The mid-May’s in Montreal, where I lived from age three to 10, were largely warmer and sunnier – practically summertime weather.
When we moved out west, my birthdays in Calgary became…gray.
My birthday coincides with Canada’s May-long weekend (Victoria Day). People are usually away camping and the weather at this time of year is usually overcast. Full sun and warmth are a rarity.
In my twenties, we’d sometime end up at a bar. While my friends got loaded, you can be sure I was longing for some sun and that “perfect” birthday (which doesn’t exist by the way; or does, depending on your ability to overlook imperfections).
On my 21st birthday, out of the people I had invited to my place for drinks, one showed up. Although I was grateful (or was I?) for the one friend that did, the others had not bothered telling me they weren’t coming.
I started second guessing myself: maybe I hadn’t made it clear that it was my 21st birthday? People had said they had a lot going on and that they weren’t sure they would even be in town.
It WAS a possibility that I had miscommunicated the date, or that I low-key downplayed that it was my birthday. It’s possible. It’s all so blurry now because, in the grand scheme of things, it is so irrelevant to how far I’ve come from that time in my life.
From that moment on, I remember deciding that my birthday was not going to be a “big deal”.
I grew out of the fantasy of having the “cool” big birthday bash, being surrounded by a TON of people.
I think we all grow out of that eventually. I became OK with less.
I started understanding that less is actually more. I became grateful for a birthday spent at home with family, a grocery store-bought chocolate cake, a walk in the park.
But I think it would be denial to say our birthdays are not the least bit important to us.
Everyone likes to be remembered, thought of, and cared for; even the nonchalant among us like to have at least one other person remember our birthday.
We would be of great disservice to ourselves by pretending that the day we were born is “just another day”.
It became “just another day” when we started blocking out memories of being let down by ourselves (expectations) and others; people forgetting our birthdays, people not showing up or being alone on our birthdays (and seeing “alone” as a bad omen).
And so, we put walls up and pretend that it’s “just another day” (Am I far off?).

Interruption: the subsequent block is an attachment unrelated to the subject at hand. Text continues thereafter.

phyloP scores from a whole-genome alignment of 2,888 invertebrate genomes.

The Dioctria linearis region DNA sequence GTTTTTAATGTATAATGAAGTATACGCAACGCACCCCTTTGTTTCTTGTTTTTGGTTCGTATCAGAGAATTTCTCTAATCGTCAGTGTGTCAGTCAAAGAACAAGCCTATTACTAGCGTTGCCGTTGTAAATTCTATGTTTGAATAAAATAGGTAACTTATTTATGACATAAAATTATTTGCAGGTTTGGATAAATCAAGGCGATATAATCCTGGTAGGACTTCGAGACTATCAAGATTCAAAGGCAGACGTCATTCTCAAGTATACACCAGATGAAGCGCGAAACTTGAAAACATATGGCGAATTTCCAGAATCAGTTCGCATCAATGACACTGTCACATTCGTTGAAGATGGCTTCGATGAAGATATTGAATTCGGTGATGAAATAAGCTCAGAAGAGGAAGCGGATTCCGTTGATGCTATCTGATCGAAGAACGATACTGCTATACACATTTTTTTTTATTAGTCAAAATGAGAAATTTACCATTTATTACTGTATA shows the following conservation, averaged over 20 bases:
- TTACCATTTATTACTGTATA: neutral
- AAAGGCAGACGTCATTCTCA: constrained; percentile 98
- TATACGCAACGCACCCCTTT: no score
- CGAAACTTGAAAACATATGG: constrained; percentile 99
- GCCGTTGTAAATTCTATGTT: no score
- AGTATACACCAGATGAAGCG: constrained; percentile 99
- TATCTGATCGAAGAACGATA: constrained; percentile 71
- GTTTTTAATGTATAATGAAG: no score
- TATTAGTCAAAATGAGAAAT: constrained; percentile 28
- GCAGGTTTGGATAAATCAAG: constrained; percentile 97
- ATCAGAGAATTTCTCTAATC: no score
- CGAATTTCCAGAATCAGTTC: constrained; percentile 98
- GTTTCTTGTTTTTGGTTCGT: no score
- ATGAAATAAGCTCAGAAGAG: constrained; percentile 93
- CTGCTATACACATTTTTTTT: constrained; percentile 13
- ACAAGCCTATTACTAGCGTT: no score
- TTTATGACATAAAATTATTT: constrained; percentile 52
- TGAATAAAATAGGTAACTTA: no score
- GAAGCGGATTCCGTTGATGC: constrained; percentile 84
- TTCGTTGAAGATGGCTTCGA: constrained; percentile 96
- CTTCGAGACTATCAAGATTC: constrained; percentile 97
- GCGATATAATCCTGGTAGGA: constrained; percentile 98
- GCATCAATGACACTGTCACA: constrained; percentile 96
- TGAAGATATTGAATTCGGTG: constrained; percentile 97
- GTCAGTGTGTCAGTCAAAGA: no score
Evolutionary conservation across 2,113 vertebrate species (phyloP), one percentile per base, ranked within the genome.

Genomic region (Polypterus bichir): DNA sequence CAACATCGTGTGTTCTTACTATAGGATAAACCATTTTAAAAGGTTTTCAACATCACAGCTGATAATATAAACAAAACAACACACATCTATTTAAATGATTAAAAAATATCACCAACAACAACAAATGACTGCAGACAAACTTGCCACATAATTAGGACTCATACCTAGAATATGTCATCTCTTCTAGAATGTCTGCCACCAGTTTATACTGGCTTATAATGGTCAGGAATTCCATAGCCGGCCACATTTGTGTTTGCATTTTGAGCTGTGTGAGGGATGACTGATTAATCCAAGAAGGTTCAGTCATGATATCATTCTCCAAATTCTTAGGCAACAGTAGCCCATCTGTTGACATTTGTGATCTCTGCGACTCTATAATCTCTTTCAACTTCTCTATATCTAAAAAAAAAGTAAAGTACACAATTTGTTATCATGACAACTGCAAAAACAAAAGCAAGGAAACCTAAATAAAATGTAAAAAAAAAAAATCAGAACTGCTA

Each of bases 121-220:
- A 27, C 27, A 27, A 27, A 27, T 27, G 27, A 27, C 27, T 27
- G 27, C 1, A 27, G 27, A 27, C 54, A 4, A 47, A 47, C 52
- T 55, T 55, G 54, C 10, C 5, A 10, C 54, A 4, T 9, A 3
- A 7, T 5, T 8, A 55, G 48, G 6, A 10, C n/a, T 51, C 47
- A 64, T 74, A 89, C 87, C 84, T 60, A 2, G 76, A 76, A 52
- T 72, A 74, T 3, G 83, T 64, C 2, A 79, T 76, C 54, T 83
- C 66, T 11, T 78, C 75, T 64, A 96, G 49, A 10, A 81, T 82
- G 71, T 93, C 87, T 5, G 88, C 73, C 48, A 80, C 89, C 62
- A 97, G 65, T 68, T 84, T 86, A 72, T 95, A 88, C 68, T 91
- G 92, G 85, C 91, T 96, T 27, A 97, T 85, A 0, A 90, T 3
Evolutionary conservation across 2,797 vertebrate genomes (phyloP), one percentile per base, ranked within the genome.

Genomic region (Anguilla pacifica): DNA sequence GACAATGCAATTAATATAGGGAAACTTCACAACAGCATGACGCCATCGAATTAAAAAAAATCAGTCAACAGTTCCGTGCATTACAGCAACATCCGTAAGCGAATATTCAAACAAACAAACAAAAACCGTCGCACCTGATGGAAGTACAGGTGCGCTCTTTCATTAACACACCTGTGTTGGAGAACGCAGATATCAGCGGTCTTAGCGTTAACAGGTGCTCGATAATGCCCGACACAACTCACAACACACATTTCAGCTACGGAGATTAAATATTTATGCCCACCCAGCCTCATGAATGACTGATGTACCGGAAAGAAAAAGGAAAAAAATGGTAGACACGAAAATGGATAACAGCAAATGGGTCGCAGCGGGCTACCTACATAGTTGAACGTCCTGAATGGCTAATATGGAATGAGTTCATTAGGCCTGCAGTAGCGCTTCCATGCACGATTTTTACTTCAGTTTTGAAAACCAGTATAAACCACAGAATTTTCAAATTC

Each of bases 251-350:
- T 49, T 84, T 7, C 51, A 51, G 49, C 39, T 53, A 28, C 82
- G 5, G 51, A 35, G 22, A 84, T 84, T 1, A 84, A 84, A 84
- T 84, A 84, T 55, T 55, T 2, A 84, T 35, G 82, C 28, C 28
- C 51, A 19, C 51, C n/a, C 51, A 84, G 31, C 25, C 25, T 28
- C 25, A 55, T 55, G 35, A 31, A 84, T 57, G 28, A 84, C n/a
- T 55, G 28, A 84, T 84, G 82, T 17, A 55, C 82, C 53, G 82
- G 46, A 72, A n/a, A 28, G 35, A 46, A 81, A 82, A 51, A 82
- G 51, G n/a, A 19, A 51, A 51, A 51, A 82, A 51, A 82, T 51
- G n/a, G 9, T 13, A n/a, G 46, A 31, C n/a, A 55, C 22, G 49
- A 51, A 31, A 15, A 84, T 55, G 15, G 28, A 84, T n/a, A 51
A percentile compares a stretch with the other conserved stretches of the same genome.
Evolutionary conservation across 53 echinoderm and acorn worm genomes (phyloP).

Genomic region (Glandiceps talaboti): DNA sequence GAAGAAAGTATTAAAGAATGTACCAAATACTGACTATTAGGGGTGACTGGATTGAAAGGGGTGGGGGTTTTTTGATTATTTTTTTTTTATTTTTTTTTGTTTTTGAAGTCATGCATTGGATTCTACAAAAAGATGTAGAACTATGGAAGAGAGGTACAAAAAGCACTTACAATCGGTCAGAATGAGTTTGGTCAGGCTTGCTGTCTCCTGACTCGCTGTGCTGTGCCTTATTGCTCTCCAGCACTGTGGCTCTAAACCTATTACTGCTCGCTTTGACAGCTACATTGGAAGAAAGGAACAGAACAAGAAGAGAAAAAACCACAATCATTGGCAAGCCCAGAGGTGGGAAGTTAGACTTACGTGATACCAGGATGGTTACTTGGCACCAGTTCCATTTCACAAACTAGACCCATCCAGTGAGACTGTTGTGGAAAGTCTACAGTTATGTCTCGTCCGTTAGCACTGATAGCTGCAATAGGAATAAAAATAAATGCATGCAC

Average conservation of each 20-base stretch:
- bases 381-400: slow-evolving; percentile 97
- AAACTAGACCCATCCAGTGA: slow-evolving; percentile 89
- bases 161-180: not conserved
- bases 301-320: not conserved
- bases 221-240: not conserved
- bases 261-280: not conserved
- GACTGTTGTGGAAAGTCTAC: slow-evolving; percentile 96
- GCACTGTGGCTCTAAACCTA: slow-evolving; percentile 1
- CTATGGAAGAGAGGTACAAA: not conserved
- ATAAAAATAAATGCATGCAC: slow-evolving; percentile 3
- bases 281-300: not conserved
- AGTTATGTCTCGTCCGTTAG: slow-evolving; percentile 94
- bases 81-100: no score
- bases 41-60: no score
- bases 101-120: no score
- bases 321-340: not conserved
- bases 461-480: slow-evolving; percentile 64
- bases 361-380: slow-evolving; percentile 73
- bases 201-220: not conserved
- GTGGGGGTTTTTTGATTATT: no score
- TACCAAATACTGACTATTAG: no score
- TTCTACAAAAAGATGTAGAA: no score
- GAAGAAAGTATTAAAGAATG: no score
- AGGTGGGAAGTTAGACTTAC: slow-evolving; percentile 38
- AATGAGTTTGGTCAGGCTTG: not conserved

The day of our birth, we came out of a womb; we took our first breaths; we cried for the first time; we saw light for the first time!
We should not diminish our stepping into this existence as insignificant; when we do, we end up believing in nothing – not even ourselves. We are all so unimportant (we are just dust!) but important all at once. We each have purpose; we wouldn’t be here if we were insignificant, now would we? It’s OK to give yourself SOME credit!
Writing this, I am surprised to find some pain is still lodged in my bones. It’s like a wound that never got sewn up properly. I think we all carry wounds from our youth: that feeling of rejection or not being “good enough” creeps up on us at odd times:
“Really? I’m not over that?”.
The feeling goes away quickly but it still shocks me how much our bodies can remember – even with time behind us.
I do not remember most of my birthdays 21 and onward. The ones that are memorable were spontaneous. When we drop expectations, we can enjoy whatever comes our way on our birthday and in other aspects of our lives.
We learn and we grow. We learn that the “bigger” the birthday doesn’t mean « the better ».
In adulthood, even if there are birthdays spent alone, there are so many things to be grateful for. Plus, you can celebrate YOU, in your own way, MINUS the terrible company (how great is that?).
Over time, my birthdays became less of a panic-attack. It became a day that could be celebrated with others, or a day that could be celebrated on my own or with family-only.
May-long 2015 was planned loosely, totally uncontrolled and free. I felt like I was happily living in the moment and sharing this imperfect trip with imperfect people. It is sharing El Nido – a sanctuary over looking the lake and the mountains with five other beings – that made the trip so special. Sometimes, when we step out of ourselves, we gain. At El Nido, I gained. It was my birthday but it was a weekend that celebrated not just me – but all of us. And for that, I am blessed.
“El Nido” is the recollecting of a memorable vacation taken with friends in May 2015. It will be written in 3 or 4 parts. This is its preface….Stay tuned for the rest!